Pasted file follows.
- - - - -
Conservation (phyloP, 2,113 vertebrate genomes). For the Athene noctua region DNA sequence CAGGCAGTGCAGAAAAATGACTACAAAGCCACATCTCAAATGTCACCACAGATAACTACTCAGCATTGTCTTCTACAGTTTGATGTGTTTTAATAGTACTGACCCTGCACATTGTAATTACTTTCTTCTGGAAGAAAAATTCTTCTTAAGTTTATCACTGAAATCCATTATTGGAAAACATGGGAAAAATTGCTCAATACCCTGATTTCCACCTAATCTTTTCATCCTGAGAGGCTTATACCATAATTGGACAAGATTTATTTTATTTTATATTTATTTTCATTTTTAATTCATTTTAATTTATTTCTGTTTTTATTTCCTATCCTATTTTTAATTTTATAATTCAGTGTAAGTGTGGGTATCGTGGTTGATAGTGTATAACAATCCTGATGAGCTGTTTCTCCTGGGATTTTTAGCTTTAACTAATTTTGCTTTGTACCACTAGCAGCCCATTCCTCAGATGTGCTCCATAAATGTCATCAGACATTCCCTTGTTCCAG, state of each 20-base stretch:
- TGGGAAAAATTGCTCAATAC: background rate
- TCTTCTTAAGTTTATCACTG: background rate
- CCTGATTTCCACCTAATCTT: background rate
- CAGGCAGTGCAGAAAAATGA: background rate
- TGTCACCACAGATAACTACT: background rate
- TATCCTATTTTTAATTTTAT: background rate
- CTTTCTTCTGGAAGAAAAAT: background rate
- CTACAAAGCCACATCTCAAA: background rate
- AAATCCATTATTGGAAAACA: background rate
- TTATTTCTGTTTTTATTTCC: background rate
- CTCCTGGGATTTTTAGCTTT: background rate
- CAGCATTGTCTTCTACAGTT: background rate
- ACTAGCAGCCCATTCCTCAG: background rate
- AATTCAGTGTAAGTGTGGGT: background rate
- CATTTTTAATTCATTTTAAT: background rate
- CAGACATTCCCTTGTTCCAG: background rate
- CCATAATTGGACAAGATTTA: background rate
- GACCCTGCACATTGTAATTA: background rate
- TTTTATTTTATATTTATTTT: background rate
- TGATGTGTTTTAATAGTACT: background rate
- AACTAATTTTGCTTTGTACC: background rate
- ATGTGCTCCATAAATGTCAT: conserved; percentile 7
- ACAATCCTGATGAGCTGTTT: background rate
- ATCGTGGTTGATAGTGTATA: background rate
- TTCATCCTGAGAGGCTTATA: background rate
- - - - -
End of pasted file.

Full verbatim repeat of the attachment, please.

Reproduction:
Conservation (phyloP, 2,113 vertebrate genomes). For the Athene noctua region DNA sequence CAGGCAGTGCAGAAAAATGACTACAAAGCCACATCTCAAATGTCACCACAGATAACTACTCAGCATTGTCTTCTACAGTTTGATGTGTTTTAATAGTACTGACCCTGCACATTGTAATTACTTTCTTCTGGAAGAAAAATTCTTCTTAAGTTTATCACTGAAATCCATTATTGGAAAACATGGGAAAAATTGCTCAATACCCTGATTTCCACCTAATCTTTTCATCCTGAGAGGCTTATACCATAATTGGACAAGATTTATTTTATTTTATATTTATTTTCATTTTTAATTCATTTTAATTTATTTCTGTTTTTATTTCCTATCCTATTTTTAATTTTATAATTCAGTGTAAGTGTGGGTATCGTGGTTGATAGTGTATAACAATCCTGATGAGCTGTTTCTCCTGGGATTTTTAGCTTTAACTAATTTTGCTTTGTACCACTAGCAGCCCATTCCTCAGATGTGCTCCATAAATGTCATCAGACATTCCCTTGTTCCAG, state of each 20-base stretch:
- TGGGAAAAATTGCTCAATAC: background rate
- TCTTCTTAAGTTTATCACTG: background rate
- CCTGATTTCCACCTAATCTT: background rate
- CAGGCAGTGCAGAAAAATGA: background rate
- TGTCACCACAGATAACTACT: background rate
- TATCCTATTTTTAATTTTAT: background rate
- CTTTCTTCTGGAAGAAAAAT: background rate
- CTACAAAGCCACATCTCAAA: background rate
- AAATCCATTATTGGAAAACA: background rate
- TTATTTCTGTTTTTATTTCC: background rate
- CTCCTGGGATTTTTAGCTTT: background rate
- CAGCATTGTCTTCTACAGTT: background rate
- ACTAGCAGCCCATTCCTCAG: background rate
- AATTCAGTGTAAGTGTGGGT: background rate
- CATTTTTAATTCATTTTAAT: background rate
- CAGACATTCCCTTGTTCCAG: background rate
- CCATAATTGGACAAGATTTA: background rate
- GACCCTGCACATTGTAATTA: background rate
- TTTTATTTTATATTTATTTT: background rate
- TGATGTGTTTTAATAGTACT: background rate
- AACTAATTTTGCTTTGTACC: background rate
- ATGTGCTCCATAAATGTCAT: conserved; percentile 7
- ACAATCCTGATGAGCTGTTT: background rate
- ATCGTGGTTGATAGTGTATA: background rate
- TTCATCCTGAGAGGCTTATA: background rate